The re-election of Shinzo Abe as Japan’s prime minister in September has triggered a surge in inflows to Japanese equities. Is Japan’s recent streak of strong performance set to continue or are we witnessing yet another false dawn?
Alessandro Viviani of Old Mutual Wealth Italy explains why he is sceptical of managers who claim they are pure stockpickers – and how he his trying to tempt his client’s out of their complete risk aversion.
European equities have been in the spotlights for a while, and finally interest is translating into real flows, according to Morningstar data. But there is a caveat to the optimism, which manifested itself last week.
Most absolute return funds have failed to live up to expectations in recent years. As a consequence, their popularity with Italy’s fund selectors declined somewhat. But Italians’ love for absolute return has flared up once again, for obvious reasons.
A little over a month into Donald Trump’s presidency, US equity indices are at record highs and money keeps flowing into the asset class. Are markets right to be sanguine?
Stock markets have responded to the Italian No-vote in an even more muted way than to the UK’s vote Brexit and Donald Trump’s election. Are investors being complacent about the political and economic effects of a vote that was seen as vital for the future of the EU not so long ago, or has the referendum outcome in fact already been priced in?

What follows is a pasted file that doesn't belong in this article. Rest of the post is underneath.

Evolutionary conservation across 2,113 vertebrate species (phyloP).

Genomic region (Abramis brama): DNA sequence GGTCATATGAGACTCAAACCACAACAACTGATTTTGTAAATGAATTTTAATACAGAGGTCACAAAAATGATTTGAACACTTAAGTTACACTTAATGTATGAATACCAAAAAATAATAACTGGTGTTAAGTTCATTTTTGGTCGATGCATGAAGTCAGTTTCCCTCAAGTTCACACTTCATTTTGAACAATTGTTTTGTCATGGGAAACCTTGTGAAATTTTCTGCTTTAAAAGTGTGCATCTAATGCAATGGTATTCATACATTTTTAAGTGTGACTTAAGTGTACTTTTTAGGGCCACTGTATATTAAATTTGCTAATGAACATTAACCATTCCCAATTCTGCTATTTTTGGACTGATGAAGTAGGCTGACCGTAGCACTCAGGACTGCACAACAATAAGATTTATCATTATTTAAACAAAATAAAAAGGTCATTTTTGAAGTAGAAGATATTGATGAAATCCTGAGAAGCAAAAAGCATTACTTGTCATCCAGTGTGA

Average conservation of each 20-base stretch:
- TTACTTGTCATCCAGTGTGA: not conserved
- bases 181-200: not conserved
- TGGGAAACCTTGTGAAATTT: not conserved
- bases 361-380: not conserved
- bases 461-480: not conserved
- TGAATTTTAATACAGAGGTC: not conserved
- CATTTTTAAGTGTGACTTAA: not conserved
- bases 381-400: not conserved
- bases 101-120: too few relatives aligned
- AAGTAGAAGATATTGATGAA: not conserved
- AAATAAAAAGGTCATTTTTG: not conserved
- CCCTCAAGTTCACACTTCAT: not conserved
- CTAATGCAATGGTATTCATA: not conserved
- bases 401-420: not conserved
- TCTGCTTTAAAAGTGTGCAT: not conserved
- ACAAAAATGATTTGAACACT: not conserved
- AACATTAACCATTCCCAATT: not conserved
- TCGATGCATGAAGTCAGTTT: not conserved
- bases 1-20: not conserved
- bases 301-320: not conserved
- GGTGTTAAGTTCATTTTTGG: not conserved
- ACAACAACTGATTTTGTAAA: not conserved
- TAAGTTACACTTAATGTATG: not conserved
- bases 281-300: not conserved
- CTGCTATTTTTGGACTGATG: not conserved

Whereas equity markets have quickly shrugged off the result of the US presidential elections, peripheral bond spreads have widened since. Trump’s election seems to have reminded markets of the possible consequences of an Italian no-vote in next week’s referendum.
Recent reports from those favouring Britain to stay in the EU suggest a Brexit of any sort would be severely damaging to the UK economy. We assess what will be in store for investors if it happens, and how to Brexit-proof your portfolios.
In this video interview, Old Mutual Wealth’s Alessandro Viviani explains why he is sticking to government bonds, even though most of his peers are giving up on the asset class.